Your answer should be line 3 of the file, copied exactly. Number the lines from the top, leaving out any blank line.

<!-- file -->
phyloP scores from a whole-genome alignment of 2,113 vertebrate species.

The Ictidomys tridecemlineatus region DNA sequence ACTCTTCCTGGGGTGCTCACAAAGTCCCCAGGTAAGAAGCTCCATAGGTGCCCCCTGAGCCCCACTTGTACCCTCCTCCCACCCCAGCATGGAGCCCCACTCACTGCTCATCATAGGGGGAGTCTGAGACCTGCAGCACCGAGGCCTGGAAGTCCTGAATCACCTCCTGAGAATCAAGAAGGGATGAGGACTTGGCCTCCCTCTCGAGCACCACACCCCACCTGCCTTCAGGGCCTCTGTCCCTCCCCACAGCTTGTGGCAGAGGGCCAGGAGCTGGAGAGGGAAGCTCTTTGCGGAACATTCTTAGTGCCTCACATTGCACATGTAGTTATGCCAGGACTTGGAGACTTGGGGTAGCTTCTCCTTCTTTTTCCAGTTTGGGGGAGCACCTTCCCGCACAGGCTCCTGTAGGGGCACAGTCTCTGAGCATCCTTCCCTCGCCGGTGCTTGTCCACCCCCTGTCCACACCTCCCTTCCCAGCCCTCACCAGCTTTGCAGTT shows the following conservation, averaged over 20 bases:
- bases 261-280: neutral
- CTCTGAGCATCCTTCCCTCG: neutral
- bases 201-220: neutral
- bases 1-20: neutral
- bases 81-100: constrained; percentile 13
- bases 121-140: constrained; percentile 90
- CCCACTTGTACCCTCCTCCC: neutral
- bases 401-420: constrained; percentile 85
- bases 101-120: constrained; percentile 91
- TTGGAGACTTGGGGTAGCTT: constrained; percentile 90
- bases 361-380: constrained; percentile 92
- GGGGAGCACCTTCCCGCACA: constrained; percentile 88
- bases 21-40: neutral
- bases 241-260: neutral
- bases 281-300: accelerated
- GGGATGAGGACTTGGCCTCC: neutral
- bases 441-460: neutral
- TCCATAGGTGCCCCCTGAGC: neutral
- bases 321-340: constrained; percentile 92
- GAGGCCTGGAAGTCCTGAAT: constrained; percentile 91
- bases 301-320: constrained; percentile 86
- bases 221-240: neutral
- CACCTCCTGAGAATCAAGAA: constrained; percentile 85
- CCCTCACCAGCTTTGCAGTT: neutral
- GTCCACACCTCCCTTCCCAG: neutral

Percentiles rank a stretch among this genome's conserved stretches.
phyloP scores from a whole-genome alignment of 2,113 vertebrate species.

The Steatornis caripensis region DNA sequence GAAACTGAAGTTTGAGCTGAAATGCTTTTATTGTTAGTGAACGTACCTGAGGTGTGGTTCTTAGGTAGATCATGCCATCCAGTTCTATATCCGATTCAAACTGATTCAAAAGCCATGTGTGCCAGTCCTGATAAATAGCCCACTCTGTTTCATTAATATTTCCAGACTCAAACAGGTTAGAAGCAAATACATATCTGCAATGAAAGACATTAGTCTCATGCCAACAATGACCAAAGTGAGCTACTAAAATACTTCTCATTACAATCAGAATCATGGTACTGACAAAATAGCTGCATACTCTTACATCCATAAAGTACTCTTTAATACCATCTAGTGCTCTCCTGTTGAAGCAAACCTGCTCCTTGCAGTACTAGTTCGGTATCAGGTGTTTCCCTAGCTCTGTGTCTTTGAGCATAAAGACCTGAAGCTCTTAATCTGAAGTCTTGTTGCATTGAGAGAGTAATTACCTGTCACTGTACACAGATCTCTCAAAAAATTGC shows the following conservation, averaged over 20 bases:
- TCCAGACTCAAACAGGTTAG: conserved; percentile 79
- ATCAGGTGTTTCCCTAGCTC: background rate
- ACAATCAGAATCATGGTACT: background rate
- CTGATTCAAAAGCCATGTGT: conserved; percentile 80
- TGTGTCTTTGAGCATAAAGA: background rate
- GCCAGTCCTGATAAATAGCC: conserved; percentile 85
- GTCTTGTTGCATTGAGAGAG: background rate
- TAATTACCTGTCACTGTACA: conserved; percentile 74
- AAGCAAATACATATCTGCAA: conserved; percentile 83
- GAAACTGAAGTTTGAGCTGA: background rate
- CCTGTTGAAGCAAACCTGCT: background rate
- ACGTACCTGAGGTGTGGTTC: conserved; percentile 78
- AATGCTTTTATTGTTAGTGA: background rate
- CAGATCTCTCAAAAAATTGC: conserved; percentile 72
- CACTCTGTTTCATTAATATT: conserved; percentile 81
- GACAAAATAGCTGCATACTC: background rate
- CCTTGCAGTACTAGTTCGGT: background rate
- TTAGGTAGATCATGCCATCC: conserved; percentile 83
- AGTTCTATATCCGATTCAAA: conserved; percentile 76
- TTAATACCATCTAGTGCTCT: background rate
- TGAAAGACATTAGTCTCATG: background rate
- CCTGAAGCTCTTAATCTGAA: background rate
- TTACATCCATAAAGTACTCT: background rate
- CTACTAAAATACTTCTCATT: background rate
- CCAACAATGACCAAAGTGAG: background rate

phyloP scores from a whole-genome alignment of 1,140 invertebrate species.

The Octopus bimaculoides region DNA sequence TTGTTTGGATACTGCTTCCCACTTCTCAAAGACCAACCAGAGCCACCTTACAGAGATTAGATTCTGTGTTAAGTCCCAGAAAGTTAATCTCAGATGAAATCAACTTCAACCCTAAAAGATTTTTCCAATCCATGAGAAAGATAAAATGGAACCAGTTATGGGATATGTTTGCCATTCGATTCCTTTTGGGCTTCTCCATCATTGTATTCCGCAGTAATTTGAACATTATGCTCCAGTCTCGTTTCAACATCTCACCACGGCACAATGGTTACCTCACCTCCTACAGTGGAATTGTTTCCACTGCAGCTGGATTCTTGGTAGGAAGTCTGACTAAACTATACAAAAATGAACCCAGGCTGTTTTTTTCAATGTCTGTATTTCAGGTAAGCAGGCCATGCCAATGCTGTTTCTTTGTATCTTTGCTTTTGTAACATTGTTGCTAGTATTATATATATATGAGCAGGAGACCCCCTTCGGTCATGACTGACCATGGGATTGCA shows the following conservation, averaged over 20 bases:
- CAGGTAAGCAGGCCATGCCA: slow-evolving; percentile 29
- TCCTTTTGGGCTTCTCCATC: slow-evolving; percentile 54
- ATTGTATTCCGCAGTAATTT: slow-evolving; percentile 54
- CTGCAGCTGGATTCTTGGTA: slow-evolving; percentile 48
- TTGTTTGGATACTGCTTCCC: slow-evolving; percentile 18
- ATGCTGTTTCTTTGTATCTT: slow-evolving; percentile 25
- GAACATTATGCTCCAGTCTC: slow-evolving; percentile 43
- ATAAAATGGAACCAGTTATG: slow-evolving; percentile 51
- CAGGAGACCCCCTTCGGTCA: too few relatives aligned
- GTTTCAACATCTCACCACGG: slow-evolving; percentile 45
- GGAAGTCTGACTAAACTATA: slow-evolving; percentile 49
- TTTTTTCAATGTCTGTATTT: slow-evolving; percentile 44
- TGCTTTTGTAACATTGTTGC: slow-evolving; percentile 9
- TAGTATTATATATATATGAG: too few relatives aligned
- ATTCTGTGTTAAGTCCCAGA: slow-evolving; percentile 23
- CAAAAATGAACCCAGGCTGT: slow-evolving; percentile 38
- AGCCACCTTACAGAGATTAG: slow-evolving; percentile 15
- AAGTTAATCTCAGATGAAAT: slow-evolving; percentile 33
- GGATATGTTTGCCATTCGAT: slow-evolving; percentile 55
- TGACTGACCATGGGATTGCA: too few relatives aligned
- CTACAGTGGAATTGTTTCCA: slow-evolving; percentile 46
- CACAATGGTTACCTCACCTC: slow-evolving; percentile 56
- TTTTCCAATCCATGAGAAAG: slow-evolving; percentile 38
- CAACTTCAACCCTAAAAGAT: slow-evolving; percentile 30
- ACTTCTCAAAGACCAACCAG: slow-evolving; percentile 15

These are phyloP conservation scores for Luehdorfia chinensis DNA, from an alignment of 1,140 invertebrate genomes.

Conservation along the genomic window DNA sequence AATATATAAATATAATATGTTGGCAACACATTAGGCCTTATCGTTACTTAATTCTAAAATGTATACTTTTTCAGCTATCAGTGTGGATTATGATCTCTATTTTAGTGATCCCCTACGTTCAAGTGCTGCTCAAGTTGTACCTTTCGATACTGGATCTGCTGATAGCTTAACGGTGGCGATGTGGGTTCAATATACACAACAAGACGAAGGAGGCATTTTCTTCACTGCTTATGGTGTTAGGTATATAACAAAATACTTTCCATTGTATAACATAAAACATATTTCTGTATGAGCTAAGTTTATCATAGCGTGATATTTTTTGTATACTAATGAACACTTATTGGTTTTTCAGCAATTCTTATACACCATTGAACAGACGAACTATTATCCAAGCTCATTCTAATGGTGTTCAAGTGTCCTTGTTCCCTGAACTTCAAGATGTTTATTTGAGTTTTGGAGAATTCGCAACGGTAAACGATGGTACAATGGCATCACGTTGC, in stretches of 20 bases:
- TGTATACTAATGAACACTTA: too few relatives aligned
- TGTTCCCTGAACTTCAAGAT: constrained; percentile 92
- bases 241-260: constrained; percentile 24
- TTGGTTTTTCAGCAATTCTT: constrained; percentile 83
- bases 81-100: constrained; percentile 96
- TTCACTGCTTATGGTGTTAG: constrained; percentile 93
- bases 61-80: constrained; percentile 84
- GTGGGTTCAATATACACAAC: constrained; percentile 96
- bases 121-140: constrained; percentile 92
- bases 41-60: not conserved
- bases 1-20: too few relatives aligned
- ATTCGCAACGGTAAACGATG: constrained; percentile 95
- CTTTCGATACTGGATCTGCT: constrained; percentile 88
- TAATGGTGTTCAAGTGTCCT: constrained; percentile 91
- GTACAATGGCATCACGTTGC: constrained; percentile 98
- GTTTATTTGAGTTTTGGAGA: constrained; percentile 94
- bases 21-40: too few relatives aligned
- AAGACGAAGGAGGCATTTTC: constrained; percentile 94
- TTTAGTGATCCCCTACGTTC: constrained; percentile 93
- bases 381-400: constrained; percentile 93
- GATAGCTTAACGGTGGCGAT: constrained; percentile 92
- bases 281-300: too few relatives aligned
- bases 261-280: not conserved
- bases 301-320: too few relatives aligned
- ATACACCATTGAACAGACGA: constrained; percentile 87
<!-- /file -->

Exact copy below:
- bases 261-280: neutral